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IAMTubby
October 15th, 2014, 04:52 AM
Hello,
I have two questions related to passing an array to a function. Assume this is the code I have written

#include <stdio.h>

int a[] = {1,2,3,4,5,6};


int main(void)
{
fun(a);
//printf("in main, sizeof(a) == [%zu]\n",sizeof(a));


return 0;
}


int fun(int a[])
{
int i = 0;


while(1)
{
if( (a+i) )
{
printf("%d ",*(a+i));
i++;
}
else
break;
}
//printf("in main, sizeof(a) == [%zu]\n",sizeof(a)); //I'm aware that this doesn't work because a here is a pointer and not an array, so sizeof(a) would always give me 8 on my 64-bit machine.
}


1. How do I find the number of elements in the array? I'm aware that I cannot do a sizeof(a) inside the function because a[] is actually a pointer.
2. To receive the array, ie, in the line int fun(____), which one would you suggest me? int fun(int* a){} or int fun(int a[]){} ?

Please advise.
Thanks.

spjackson
October 15th, 2014, 10:23 AM
In answer to your first question, you have 2 choices both of which are used in various circumstances in C. These are:

Use a sentinel value to indicate the end of the array.
Pass the number of elements of the array as an additional parameter.


An example of the first choice is a nul terminated C-string. Here the nul byte is the sentinel value - consider strcpy for example. Or you might have an array of pointers where the final element is NULL.

An example of the second choice would be strncpy, memcpy etc.

As far as the second question is concerned, both forms have the same meaning to the compiler, so ultimately it makes no difference. From a stylistic point of view, I have heard it argued that int a[] is better if you are expecting a pointer to the first element of an array and int * a is better if you are expecting a pointer to a single item. Here "better" means in terms of documentation for the programmer because, as I say, it makes no difference to the compiler. While I see some merit in this argument, those who advocate it tend in practice to make an exception for char * thereby undermining their argument. Personally, I prefer to use the pointer form and a meaningful identifier name: singular if you expect 1 and plural if you expect many.

ofnuts
October 15th, 2014, 12:44 PM
IAs far as the second question is concerned, both forms have the same meaning to the compiler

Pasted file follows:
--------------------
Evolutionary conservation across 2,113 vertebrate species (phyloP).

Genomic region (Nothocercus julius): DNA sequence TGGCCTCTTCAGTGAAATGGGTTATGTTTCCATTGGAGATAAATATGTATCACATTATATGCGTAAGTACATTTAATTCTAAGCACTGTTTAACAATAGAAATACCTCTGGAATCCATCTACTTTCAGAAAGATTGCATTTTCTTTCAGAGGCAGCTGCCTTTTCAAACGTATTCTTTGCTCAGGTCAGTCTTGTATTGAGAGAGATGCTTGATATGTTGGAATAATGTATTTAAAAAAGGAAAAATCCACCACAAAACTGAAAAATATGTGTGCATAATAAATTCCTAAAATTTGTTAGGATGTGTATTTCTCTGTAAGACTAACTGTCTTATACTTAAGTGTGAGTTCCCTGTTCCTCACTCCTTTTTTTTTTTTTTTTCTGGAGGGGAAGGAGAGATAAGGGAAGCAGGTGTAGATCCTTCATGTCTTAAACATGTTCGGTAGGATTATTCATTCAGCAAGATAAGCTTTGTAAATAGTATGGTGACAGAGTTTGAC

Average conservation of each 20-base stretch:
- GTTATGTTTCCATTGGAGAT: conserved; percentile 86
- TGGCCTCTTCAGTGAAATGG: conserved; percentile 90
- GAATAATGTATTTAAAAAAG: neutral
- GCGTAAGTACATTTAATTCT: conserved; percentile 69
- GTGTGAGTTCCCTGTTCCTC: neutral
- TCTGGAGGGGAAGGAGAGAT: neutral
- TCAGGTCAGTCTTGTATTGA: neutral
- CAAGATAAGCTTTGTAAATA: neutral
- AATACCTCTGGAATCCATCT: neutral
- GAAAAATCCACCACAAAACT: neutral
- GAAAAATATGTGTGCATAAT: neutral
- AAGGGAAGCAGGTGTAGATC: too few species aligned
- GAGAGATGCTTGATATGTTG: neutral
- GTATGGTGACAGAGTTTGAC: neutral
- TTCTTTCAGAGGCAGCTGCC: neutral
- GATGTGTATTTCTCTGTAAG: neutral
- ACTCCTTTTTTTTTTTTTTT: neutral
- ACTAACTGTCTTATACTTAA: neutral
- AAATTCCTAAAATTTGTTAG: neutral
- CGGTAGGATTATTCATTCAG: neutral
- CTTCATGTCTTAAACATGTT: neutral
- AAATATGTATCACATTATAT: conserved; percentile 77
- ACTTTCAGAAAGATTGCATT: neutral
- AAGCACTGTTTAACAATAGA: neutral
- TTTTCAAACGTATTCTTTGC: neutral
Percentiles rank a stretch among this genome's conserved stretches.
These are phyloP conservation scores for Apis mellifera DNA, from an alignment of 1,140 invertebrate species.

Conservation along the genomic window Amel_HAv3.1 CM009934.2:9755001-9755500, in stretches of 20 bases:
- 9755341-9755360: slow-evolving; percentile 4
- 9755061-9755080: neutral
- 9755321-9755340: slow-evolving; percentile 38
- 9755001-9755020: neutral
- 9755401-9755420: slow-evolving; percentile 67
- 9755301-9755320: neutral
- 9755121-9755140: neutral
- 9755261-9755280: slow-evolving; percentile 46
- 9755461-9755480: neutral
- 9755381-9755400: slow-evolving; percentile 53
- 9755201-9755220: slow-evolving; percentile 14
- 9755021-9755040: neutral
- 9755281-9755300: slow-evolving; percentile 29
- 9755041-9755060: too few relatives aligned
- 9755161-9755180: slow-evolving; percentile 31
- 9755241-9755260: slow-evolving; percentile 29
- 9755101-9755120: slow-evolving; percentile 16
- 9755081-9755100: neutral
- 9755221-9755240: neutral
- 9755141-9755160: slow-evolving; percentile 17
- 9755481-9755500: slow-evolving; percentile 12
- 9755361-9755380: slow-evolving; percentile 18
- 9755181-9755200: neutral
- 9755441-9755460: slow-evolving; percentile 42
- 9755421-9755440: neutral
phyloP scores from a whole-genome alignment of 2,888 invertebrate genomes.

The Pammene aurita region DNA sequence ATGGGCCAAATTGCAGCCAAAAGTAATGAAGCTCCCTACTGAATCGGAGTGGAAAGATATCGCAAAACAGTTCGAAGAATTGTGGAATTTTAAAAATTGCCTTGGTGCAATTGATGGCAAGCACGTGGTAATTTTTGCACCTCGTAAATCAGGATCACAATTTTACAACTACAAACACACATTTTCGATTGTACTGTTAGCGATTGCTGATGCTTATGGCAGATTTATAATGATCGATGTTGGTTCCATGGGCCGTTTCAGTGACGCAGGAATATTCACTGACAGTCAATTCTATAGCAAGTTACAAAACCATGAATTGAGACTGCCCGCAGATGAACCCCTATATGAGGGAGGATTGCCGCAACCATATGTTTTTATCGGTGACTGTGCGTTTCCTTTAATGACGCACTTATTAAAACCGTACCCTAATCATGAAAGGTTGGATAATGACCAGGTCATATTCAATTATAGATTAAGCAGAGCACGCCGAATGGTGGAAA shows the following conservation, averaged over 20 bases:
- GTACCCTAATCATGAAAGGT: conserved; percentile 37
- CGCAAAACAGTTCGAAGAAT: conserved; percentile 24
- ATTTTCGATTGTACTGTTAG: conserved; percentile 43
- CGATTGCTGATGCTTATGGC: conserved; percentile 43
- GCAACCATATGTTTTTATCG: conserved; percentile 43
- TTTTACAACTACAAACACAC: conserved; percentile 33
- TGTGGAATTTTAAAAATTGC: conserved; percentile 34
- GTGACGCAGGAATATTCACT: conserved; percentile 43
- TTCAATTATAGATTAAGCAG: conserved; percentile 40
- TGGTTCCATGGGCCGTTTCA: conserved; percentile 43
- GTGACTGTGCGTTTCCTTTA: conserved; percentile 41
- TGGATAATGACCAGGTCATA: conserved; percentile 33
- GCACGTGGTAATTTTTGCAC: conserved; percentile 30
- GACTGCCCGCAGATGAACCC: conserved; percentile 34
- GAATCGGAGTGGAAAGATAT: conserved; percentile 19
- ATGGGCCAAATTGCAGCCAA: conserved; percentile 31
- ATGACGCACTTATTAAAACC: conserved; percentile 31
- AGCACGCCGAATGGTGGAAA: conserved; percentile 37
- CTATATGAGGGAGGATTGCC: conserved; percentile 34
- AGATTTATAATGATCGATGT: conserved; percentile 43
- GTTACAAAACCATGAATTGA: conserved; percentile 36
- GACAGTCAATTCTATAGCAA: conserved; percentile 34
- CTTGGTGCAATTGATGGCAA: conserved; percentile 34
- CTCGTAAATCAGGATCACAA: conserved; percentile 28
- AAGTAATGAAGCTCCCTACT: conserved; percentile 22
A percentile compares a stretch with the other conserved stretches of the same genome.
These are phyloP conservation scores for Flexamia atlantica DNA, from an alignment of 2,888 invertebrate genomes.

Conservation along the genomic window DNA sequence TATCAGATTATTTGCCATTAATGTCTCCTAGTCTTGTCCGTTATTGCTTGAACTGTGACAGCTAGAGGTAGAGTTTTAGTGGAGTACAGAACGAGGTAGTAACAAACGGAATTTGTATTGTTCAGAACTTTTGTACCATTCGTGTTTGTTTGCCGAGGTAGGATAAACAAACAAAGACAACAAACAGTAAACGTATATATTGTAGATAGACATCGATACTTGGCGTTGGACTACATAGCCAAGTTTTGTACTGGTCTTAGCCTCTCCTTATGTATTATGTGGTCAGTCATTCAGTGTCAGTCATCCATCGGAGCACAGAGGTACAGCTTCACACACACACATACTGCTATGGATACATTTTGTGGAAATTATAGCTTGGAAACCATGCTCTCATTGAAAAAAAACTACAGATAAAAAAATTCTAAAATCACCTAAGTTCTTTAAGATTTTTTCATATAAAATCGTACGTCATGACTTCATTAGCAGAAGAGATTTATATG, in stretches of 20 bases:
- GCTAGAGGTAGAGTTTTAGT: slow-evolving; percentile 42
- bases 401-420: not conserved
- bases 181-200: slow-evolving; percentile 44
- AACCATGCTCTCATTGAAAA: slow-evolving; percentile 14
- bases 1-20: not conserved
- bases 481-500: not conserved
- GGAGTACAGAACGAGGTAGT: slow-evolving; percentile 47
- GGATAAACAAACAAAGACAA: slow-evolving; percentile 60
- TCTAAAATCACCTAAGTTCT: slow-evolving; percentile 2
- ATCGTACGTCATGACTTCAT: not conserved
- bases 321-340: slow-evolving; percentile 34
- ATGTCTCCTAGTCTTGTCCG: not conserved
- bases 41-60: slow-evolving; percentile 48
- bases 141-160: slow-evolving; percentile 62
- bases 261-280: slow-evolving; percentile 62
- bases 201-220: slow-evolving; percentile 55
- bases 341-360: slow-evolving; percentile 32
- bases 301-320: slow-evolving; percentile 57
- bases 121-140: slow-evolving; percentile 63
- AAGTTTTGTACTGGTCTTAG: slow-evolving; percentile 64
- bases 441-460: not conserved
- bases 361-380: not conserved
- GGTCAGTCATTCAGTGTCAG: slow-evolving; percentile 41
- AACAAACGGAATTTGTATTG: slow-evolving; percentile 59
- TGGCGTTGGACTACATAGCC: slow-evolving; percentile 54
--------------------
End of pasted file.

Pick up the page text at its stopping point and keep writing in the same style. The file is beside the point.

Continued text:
Hmm. Why is the sizeof operator making faces :)

IAMTubby
October 16th, 2014, 02:31 AM
In answer to your first question, you have 2 choices both of which are used in various circumstances in C. These are:

Use a sentinel value to indicate the end of the array.

Thanks spjackson
Just to clarify, if the array in question is an array of integers which are meant for sorting, say, and we have no idea of the input because any number could be given for sorting, won't this method be not-possible to implement?
Basically, I mean that, if no value can be regarded as a sentinel value.

ofnuts
October 16th, 2014, 01:17 PM
Thanks spjackson
Just to clarify, if the array in question is an array of integers which are meant for sorting, say, and we have no idea of the input because any number could be given for sorting, won't this method be not-possible to implement?
Basically, I mean that, if no value can be regarded as a sentinel value.

Yes, if no value is special, you can't use the sentinel value technique. One possible way is to use a struct with a "flexible array", one element of the struct being the size of the other element, the array. See http://stackoverflow.com/questions/2060974/dynamic-array-in-struct-c. Thus way you can always tell how big the array is.

IAMTubby
October 17th, 2014, 05:01 AM
Yes, if no value is special, you can't use the sentinel value technique. One possible way is to use a struct with a "flexible array", one element of the struct being the size of the other element, the array. See http://stackoverflow.com/questions/2060974/dynamic-array-in-struct-c. Thus way you can always tell how big the array is.
Thanks ofnuts. I did go through the link you posted.